What the FTC Has to Say About Your Brand’s Influencer Marketing

July 31, 2017 | blog | By Mike Sullivan

Above: Top YouTuber, Ingrid Nilsen 

Social media influencers are giving celebrities a run for their money when it comes to product and brand-endorsement deals. Whether it’s a local foodie Instagramming their meal or a mommy blogger trying out a new product, digital content has become heavily trafficked by these influencers.

For a few hundred dollars, your challenger brand can be promoted to thousands of people within a subculture or hyper-targeted campaign. Influencers can be highly credible to their audiences. See the numbers.

Because there is an exchange of cash, free products, or other incentives for the feature or endorsement, the Federal Trade Commission (FTC) has stepped in to keep things on the up and up.

Take notice, because they are enforcing these laws and advertisers can’t bank on the influencer alone to understand and comply. It’s your challenger brand on the hook, after all. If you’re launching an influencer campaign you need a working knowledge of the rules. Don’t worry! They’re actually pretty simple once the objectives are understood.

The FTC has created a set of endorsement rules and regulations for social media and compiled these rules into a thick handbook about disclosure for brands and their influencers. You can leave that document for the lawyers; we’ve trimmed down the jargon to offer you a simplified version of their guidelines.

Does this apply to me?

  • These guidelines apply to any company or brand that is exchanging compensation or free products for a content feature, mention or review.
  • Don’t be alarmed if an influencer mentions your brand or product. If you didn’t compensate them there is nothing to disclose.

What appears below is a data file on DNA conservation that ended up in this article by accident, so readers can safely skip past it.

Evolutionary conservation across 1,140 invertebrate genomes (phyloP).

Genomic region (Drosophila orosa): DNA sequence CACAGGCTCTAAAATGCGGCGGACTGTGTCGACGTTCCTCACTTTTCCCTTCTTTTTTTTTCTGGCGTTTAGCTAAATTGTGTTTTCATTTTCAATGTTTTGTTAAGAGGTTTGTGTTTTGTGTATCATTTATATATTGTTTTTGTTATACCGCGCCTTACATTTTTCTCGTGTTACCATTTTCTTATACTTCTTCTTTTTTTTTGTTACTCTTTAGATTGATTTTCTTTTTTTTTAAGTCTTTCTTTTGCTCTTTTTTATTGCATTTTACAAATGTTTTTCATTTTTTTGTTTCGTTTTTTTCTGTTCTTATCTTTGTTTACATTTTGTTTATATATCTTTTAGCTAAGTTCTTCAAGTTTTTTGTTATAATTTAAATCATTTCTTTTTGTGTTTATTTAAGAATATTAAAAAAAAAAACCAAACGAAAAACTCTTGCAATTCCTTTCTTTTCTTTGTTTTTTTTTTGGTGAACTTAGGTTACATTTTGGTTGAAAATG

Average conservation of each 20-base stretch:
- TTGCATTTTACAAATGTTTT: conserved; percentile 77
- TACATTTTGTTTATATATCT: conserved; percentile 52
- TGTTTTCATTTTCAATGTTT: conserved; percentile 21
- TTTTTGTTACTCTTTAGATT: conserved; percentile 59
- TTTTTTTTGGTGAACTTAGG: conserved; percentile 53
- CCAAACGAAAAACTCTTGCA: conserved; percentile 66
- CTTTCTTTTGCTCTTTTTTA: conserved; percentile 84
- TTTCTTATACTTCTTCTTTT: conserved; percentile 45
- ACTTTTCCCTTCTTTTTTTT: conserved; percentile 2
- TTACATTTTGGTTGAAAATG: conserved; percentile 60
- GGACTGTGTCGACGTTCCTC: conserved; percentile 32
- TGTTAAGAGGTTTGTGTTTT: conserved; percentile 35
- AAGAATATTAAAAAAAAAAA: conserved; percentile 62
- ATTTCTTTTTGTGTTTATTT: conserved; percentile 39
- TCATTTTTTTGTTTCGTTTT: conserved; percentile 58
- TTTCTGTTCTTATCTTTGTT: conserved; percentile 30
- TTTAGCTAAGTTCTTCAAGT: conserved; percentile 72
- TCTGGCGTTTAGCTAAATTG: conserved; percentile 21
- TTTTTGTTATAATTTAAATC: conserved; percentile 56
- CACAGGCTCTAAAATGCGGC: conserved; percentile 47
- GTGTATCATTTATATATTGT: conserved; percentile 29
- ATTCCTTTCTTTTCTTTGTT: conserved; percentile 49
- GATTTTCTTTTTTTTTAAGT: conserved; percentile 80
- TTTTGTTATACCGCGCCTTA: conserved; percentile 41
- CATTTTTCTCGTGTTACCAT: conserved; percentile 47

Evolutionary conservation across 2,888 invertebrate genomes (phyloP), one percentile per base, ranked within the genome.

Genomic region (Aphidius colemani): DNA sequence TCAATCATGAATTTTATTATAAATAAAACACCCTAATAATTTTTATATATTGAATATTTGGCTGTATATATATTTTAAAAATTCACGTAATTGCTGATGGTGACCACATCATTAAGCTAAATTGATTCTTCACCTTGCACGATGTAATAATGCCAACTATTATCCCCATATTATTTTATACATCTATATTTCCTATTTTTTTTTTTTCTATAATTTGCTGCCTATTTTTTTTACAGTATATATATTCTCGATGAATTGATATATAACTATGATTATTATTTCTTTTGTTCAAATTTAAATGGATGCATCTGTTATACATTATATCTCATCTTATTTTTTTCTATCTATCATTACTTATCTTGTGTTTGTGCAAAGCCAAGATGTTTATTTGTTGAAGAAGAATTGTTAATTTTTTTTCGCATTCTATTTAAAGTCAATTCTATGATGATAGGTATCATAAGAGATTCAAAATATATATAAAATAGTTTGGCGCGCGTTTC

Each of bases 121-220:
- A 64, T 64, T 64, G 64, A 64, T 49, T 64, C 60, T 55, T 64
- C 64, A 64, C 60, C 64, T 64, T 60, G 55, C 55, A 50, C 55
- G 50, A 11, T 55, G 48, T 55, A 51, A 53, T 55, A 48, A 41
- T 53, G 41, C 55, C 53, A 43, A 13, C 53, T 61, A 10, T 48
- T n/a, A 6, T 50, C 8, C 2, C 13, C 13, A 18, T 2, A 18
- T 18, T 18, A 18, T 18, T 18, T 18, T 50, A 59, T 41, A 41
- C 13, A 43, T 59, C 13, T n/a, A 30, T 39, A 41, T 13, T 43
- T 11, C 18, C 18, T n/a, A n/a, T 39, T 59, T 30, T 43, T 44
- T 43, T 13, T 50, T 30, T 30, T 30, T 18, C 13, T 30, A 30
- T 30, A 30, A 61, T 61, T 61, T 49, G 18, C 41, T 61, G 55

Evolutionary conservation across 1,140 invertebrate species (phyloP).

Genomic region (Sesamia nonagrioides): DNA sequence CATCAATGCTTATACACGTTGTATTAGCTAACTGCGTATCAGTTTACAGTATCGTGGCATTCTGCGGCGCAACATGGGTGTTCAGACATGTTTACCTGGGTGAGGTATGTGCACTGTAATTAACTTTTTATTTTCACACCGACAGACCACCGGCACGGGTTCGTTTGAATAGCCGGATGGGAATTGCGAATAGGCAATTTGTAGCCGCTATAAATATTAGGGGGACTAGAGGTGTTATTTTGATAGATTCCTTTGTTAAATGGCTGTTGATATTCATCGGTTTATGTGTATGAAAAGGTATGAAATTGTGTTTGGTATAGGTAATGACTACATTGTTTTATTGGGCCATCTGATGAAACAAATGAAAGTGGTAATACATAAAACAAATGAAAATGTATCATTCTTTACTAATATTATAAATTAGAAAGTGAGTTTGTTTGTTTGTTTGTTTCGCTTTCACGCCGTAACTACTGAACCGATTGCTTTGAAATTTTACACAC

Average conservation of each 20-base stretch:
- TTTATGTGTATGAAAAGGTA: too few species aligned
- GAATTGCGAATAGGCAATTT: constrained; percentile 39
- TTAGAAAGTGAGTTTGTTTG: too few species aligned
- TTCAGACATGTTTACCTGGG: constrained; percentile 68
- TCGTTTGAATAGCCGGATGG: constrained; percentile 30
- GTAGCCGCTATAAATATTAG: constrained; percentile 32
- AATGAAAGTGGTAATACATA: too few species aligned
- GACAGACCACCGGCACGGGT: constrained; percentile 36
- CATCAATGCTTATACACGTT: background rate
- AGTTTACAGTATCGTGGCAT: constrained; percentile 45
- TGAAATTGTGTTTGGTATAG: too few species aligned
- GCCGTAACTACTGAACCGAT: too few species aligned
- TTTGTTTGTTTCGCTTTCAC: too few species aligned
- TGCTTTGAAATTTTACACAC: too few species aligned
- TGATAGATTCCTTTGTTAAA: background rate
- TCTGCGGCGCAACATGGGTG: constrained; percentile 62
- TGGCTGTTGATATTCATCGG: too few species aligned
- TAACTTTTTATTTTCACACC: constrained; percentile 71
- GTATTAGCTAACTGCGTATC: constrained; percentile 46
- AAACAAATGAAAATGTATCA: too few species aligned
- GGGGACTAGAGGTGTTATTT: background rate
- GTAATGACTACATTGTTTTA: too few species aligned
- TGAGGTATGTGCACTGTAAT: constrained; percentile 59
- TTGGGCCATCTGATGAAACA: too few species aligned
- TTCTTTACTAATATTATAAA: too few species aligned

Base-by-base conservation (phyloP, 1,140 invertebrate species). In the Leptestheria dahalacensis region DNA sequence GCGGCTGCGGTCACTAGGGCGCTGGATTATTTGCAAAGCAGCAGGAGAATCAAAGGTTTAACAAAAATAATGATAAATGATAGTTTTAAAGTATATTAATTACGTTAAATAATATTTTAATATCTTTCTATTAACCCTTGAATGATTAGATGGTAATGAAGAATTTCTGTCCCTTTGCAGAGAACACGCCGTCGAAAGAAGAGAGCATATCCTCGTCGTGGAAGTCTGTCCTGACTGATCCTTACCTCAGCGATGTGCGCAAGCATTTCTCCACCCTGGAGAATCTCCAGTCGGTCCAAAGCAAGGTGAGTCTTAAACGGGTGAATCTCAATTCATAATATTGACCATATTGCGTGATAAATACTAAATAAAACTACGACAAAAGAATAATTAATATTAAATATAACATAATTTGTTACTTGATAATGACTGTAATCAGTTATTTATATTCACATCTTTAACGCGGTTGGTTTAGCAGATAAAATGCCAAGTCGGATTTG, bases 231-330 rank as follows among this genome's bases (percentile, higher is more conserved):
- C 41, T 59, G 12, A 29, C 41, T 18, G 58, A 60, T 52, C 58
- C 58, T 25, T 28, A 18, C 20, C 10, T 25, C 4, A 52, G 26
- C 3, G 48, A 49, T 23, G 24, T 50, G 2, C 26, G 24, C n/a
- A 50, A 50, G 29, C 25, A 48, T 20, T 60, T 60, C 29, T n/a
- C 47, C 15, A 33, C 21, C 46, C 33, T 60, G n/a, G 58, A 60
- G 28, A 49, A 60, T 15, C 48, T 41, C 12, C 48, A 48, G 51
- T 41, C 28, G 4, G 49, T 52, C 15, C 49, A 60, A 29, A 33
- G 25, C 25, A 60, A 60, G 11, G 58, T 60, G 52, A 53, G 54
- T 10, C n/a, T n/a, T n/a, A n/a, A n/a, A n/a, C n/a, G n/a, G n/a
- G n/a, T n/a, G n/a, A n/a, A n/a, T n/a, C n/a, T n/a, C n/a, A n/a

How do I do it?

  • Although there is no precise formula to follow when disclosing a brand relationship, there is one golden rule you can follow: Always Be Transparent.
  • No matter how your influencers choose to say it, they should be upfront with followers and viewers that they received some form of freebie or compensation in exchange for the content.
  • Your influencer’s disclosure should use unambiguous language and be clearly visible. A tiny, “#Ad” at the bottom of a YouTube video isn’t going to cut it, according to the FTC.
  • However, #ad could be enough for Twitter and Instagram given the shorter text space.
    • Example 1: [challenger brand] gave me [this free product] to try. #ad
    • Example 2: I was paid by [challenger brand] to review [this product]. #ad
    • Example 3: Thanks to [challenger brand] for sponsoring this post. #ad

Why does this matter?

  • Your challenger brand could get a legal hit from the FTC.
  • Plus, it’s just the right thing to do for ethical advertising.

The Bottom Line
Insist that influencers are straightforward with a disclosure statement as part of your agreement. It’s the right thing to do for their followers, your customers, and most importantly, it’s the law.

Want to read more? See the FTC’s helpful Q&A.

For more information on challenger brands check out some of our recent blog posts: 

Your Challenger Brand Doesn’t Need a Celebrity 

Digital Targeting Six Ways

influencer marketingInfluencerssocial media

Mike Sullivan

President at LOOMIS, the country’s leading challenger brand advertising agency


We challenge underdog brands to think differently. We help them find their voice, and urge them to blaze new trails to make sure they stand out from the pack. Whether you need an agency of record or support on a project, we are here to help you win.